The ground was still heavy with metal when Holst visited the battlefields in 1918. He was taken up into the hills in case there were soldiers there for him to teach. By the time Holst was there these areas were emptying of men. Holst was more fortunate in Salonica where he was based with the YMCA. Where was this building? Does it exist?
When we arrived in Thessaloniki Friday evening, the city sky high with modern flats it was clear that not much of the old city remains. Even in Holst’s day many of the old buildings had been destroyed in the 1917 fire. Holst wrote to his daughter Imogen in 1918: ‘I went on along walk and visited an old church that was first a church and then a mosque and then a church again and now a ruin because it was burnt by the terrible fire last year and since then has been used as a living place for starving refugees.’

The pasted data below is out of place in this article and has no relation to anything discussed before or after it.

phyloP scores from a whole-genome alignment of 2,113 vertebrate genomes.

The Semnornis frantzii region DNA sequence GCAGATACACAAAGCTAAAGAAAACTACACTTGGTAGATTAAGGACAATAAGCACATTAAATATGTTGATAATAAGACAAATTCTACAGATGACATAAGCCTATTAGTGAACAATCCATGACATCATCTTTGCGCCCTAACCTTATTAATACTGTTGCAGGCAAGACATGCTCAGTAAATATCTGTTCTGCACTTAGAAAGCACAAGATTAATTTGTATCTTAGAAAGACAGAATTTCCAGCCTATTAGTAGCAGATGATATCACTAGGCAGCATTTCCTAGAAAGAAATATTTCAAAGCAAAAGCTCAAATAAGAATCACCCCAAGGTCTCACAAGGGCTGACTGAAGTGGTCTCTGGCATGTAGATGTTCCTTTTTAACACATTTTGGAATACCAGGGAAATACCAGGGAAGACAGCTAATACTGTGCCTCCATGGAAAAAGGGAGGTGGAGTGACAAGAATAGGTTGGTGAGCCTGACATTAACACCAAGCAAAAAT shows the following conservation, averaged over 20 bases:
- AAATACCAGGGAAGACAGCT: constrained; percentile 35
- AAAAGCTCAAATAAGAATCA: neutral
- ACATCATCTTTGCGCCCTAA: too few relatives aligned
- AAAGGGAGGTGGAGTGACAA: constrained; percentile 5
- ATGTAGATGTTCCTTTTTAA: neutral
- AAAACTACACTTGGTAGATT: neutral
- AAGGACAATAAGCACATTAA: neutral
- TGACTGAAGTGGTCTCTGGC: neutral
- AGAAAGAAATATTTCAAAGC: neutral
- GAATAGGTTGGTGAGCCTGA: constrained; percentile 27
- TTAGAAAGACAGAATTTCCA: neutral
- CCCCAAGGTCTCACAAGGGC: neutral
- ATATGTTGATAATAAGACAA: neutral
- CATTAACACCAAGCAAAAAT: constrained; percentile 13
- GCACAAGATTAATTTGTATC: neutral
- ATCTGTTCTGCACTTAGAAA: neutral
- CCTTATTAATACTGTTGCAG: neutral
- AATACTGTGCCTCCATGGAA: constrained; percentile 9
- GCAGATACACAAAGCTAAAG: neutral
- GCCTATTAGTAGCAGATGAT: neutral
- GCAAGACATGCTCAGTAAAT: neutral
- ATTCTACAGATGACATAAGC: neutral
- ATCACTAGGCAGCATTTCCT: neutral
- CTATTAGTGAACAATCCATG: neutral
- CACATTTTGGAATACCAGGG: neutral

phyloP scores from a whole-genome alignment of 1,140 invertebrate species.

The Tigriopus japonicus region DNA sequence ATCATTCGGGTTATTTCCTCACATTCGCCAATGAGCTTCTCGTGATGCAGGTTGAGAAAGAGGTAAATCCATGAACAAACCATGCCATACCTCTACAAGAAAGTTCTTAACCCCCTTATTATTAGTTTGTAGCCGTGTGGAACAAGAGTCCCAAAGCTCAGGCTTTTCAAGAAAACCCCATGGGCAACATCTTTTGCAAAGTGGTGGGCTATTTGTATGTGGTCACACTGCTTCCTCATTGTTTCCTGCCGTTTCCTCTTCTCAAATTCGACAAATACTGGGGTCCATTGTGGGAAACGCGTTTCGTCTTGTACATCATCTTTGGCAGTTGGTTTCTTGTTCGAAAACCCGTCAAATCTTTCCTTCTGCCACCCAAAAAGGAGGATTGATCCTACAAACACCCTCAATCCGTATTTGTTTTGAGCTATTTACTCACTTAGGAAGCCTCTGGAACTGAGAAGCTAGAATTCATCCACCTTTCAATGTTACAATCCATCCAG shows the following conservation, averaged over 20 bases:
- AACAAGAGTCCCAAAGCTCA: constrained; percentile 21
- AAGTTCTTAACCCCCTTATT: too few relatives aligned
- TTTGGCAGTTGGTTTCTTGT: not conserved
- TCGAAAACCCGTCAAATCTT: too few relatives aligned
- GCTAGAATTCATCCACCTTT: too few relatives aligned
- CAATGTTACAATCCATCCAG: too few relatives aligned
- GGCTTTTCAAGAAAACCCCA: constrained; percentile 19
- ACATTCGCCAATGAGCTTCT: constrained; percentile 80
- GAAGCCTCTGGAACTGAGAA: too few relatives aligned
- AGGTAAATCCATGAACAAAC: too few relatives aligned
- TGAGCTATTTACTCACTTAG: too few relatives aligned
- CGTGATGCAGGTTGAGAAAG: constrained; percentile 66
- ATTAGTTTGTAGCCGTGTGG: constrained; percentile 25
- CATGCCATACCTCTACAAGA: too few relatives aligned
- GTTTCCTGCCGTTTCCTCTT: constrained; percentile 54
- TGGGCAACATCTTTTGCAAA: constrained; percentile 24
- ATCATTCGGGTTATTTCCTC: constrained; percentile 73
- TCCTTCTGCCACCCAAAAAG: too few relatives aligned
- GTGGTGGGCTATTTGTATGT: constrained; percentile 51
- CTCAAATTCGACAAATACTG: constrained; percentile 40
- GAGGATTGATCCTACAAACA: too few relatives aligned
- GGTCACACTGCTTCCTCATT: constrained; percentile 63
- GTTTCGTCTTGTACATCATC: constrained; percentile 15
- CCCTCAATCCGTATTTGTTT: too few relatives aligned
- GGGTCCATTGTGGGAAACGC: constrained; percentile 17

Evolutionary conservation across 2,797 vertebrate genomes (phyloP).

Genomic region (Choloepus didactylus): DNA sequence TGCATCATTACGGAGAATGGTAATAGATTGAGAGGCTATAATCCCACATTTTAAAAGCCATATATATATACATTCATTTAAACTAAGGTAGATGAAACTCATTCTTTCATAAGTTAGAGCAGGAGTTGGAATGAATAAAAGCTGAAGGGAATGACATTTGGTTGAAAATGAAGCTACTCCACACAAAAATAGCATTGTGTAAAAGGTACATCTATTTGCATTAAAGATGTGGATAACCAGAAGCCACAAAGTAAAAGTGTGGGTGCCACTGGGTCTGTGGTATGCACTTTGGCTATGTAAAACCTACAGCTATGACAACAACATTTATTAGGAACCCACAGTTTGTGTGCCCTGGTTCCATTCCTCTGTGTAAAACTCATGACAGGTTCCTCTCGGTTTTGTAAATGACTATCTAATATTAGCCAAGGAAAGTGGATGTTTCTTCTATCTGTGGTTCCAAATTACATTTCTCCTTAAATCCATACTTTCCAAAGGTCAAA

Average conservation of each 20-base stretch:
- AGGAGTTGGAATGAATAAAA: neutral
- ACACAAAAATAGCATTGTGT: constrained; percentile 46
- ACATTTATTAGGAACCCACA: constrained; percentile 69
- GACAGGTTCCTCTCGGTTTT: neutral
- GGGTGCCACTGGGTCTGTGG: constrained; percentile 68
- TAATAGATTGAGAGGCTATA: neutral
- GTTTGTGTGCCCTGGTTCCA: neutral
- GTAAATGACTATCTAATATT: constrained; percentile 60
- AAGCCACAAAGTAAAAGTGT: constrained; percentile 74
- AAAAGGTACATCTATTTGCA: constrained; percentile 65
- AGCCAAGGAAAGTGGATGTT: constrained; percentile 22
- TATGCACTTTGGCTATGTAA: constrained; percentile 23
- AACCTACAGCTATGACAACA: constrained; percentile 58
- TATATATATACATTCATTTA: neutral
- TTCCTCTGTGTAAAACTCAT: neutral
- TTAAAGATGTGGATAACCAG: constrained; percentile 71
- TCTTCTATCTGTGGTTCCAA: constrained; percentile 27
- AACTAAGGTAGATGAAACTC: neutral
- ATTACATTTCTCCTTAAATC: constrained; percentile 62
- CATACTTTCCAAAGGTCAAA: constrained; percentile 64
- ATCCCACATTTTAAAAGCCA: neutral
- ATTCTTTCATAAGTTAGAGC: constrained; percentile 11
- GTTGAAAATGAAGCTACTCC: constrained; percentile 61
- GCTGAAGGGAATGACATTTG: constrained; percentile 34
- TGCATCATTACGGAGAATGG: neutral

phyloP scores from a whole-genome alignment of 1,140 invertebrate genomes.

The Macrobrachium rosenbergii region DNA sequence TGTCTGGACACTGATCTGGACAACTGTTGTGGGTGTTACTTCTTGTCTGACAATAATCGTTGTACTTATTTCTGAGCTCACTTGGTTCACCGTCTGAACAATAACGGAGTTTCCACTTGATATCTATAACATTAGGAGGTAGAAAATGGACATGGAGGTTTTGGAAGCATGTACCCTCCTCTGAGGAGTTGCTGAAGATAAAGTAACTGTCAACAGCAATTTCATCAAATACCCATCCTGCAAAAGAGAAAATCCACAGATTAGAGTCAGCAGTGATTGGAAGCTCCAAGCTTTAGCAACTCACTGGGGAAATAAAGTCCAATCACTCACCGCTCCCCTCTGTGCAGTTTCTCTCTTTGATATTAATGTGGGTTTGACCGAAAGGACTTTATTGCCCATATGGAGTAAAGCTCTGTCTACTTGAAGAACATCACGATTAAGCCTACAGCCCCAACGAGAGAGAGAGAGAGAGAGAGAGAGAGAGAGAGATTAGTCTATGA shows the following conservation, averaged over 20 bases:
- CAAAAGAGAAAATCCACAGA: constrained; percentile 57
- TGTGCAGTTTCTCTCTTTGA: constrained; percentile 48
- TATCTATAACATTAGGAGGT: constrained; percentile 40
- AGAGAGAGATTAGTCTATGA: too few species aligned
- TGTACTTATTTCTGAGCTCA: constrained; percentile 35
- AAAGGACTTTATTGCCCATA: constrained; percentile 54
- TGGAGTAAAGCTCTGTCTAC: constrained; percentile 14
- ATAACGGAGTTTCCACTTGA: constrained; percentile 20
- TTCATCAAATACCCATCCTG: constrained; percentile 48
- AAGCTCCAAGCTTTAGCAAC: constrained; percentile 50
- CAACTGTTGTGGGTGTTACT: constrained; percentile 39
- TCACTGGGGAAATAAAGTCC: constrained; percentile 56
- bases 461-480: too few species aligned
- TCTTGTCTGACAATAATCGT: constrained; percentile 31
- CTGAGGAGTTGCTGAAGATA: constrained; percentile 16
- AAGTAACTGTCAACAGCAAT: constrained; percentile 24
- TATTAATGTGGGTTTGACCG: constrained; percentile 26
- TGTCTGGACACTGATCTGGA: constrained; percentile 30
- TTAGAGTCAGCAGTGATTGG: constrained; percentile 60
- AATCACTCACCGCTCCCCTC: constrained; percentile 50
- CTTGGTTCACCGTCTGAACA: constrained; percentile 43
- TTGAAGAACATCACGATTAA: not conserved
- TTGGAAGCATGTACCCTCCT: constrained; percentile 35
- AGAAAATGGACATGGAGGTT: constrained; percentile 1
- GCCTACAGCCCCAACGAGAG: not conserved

However walking the city myself yesterday there are still pockets of cobbled streets and 19th century shuttered buildings, facades brightly painted in blues and deep orange. There are also the churches that Holst wrote about, their ruined structures rising above the traffic.
Today we go in search of the YMCA. Our Greek contacts here have suggested the YMCA did not have one permanent building but many temporary sites. We have an address of one of these. If we find it I will imagine Holst there writing his letters home in his familiar looped hand.